What stops us from studying historical figures as products of particular times and places? We do not have to absolve those we study of guilt – and we certainly don’t have to like them. We just have to hold back judgement long enough to allow for a more nuanced and compelling tale to be told.
For Gandhi, Brahmacharya – the control over sexual urges and the elimination of all desires – formed an integral component of a Satyagrahi’s character. The more polemical and shocking aspect of these experiments included young women in his ashram – some of them still teenagers, one of them his own grand-niece (Manu Gandhi) – sleeping naked with him in his bed at night.
Even Ramachandra Guha, one of Gandhi’s most reputed biographers, has found this “inexplicable and indefensible”. But the shock and rage evoked by these experiments blind us from understanding that Gandhi was a creature of his own circumstances, and in that sense, a prisoner of his own society. He blamed himself for all the pain he saw around him and sought to make amends. Testing his Brahmacharya was apparently (and rather egotistically) the way he felt he could do so, even as we correctly deem it to be disgusting today.
But we cannot use this one indefensible aspect to discard him or his contributions. By doing so, we risk being impervious to the immortal lessons of self-reliance, religious harmony and peaceful coexistence which he imbued into the national imagination. It is possible to rightfully revere Gandhi for his pluralism, egalitarianism and adherence to principles while also acknowledging that he was sometimes wrong and hence entirely prone to human folly. Nuance is accepting Gandhi as both great and flawed. Dogma is viewing him from a yardstick derived from the 21st century, instead of his own time and circumstance.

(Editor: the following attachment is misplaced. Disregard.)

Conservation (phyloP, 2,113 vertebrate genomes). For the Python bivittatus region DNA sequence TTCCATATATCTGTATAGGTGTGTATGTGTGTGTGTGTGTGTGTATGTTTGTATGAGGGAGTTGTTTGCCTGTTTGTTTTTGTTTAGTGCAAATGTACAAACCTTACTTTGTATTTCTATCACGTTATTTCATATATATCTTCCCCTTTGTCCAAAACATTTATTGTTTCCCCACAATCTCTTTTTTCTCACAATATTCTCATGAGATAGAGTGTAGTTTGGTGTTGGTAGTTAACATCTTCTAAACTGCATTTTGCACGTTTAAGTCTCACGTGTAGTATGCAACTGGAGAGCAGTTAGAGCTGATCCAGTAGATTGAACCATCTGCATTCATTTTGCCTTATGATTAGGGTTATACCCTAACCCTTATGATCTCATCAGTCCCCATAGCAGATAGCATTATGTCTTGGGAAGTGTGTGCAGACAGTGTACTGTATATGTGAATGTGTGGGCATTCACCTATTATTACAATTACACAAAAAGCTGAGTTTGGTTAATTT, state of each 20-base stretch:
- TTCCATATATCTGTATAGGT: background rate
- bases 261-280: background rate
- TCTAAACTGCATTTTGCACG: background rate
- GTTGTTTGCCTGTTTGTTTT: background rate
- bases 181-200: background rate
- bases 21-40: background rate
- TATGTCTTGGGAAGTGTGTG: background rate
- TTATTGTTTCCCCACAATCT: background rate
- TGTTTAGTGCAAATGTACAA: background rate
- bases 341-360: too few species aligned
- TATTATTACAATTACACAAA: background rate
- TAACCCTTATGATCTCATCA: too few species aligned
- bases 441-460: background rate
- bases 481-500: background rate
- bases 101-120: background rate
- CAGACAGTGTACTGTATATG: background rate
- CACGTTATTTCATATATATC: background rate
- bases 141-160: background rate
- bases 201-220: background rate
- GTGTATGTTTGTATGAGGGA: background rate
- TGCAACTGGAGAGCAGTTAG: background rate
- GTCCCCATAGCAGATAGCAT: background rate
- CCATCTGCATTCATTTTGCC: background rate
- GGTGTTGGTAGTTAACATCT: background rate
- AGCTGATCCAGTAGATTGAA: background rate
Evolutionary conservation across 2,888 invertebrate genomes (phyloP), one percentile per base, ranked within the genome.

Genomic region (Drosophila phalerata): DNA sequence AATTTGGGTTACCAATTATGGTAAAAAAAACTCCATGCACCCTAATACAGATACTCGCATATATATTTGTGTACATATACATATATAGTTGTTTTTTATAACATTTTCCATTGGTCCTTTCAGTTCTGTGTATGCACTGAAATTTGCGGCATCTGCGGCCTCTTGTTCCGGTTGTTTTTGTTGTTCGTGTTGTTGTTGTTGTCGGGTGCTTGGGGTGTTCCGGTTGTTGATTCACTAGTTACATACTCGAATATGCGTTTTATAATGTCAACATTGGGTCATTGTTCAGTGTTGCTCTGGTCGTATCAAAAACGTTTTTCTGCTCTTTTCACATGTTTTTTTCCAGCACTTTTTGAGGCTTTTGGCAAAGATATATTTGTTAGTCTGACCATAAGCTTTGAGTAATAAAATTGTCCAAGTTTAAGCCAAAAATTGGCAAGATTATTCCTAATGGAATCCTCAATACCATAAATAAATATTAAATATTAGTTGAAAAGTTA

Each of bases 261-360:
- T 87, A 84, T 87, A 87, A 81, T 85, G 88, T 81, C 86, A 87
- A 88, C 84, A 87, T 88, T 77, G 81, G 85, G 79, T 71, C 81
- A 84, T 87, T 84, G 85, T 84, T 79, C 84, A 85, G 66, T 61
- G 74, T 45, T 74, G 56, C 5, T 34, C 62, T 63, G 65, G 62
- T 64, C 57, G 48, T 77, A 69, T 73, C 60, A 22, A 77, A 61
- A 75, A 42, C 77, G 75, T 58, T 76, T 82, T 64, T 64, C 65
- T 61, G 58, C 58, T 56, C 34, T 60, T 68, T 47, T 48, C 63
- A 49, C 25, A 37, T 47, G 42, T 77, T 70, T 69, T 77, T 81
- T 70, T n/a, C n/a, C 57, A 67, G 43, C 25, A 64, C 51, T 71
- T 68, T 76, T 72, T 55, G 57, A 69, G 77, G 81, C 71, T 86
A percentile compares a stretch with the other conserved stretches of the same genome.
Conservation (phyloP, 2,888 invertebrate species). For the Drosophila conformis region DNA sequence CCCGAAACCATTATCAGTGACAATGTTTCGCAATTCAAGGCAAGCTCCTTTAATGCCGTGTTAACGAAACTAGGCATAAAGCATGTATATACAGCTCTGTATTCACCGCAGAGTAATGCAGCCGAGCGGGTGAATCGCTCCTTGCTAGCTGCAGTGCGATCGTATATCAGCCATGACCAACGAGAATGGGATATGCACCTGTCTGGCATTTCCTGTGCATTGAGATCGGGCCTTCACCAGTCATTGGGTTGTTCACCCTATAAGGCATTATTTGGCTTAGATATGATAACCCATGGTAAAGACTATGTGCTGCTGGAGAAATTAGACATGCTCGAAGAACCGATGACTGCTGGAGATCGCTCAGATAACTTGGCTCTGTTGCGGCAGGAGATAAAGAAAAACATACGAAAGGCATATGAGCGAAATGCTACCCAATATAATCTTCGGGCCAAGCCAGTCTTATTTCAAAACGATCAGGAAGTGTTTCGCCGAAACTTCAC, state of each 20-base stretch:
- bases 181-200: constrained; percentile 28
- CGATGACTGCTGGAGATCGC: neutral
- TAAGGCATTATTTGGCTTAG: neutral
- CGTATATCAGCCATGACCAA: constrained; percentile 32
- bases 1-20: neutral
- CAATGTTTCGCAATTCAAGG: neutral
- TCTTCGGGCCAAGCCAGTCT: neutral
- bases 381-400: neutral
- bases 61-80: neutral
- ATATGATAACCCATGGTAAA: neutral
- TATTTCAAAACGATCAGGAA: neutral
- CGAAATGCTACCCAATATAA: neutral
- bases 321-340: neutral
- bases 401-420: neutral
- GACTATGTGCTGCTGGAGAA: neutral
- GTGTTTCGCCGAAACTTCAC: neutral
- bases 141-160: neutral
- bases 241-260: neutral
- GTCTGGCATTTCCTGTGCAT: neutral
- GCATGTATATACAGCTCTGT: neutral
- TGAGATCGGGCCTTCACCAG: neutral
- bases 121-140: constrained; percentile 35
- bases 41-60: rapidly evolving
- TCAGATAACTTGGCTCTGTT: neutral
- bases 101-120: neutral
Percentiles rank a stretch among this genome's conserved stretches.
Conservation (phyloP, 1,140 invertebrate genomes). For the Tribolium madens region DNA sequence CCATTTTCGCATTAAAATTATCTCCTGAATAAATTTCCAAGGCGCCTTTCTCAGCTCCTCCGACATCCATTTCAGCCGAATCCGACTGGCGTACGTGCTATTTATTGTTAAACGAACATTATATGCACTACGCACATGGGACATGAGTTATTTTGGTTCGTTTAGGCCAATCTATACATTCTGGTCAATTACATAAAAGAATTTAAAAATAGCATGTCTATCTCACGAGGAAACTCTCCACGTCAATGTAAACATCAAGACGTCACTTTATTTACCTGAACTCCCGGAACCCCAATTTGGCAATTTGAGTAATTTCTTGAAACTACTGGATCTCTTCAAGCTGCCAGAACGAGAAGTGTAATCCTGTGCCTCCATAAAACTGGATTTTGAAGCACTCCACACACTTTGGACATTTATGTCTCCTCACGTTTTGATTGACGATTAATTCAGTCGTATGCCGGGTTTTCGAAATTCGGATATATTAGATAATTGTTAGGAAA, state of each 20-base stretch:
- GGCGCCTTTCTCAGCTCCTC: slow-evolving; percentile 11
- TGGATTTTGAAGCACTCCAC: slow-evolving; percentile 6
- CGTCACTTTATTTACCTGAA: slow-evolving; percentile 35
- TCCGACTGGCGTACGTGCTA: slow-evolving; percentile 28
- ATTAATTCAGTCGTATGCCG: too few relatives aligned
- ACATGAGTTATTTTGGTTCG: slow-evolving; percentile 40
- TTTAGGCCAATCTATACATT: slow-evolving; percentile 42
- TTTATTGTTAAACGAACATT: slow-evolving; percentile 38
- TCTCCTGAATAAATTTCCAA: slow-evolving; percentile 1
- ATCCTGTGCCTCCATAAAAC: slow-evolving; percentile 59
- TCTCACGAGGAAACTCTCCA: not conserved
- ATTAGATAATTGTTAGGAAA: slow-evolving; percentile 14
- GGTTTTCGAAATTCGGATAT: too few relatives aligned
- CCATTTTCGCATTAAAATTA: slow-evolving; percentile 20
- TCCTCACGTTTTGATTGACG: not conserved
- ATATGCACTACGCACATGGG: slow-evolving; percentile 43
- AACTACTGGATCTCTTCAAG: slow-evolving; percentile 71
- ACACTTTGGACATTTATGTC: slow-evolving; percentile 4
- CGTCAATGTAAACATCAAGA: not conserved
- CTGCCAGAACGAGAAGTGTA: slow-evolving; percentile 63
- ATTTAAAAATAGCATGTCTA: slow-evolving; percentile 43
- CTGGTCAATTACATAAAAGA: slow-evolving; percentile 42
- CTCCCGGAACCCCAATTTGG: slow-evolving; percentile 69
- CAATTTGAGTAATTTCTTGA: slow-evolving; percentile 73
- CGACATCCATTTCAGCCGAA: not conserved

The Duty of Indian Historians
Pure objectivity in history obviously isn’t possible, since every historian’s work is essentially intermediate – to be succeeded by a more knowledgeable scholar with more sources at their disposal. So, it is understandable that the historian can’t help but inexorably tinge the lens through their narrative. By contextualising our stand and yet gaining from the positives of the past, we can develop a holistic and pragmatic perspective.
Indian history has a repertoire of richness and vivacity just waiting to be tapped – from the erudite ponderings over philosophical quandaries in the Upanishads, through the vibrant tradition of debates in Buddhist kutagrahashalas, to the intellectual and philosophical traditions embodied in the beautiful compositions of the Bhakti and the Sufi saints. Conversely, there is much to be critically examined – the bane of caste, which was purportedly meant to develop individuality and freedom but ended up becoming a guarantor of social hegemony to Savarnas; the heritage ravaged by both our colonial forebears and the external plunderers of the preceding ages created a victimhood complex that threatens to initiate divisive proclivities.
Hence, history needs to be analysed such that the wrongs of the distant past are acknowledged as being in the past – no one living today has to atone for them. And the dynamic traditions of the past – which can contribute to the making of a more just, plural, prosperous and harmonious society – must be wholeheartedly embraced. As opposed to, say, the Chinese, the resistance of the Indian project to the past was in the form of the creation of an alternative social imagination, never the avenging of humiliation. We have the precious distinction of choosing to build upon the logos of a crossroads culture, sui generis for its warm embrace of cosmopolitanism and diversity.
It is our collective responsibility to ensure that we maintain our cultural dignity and civilizational legacy by not letting parochial political instrumentalization of history triumph over its very ethos.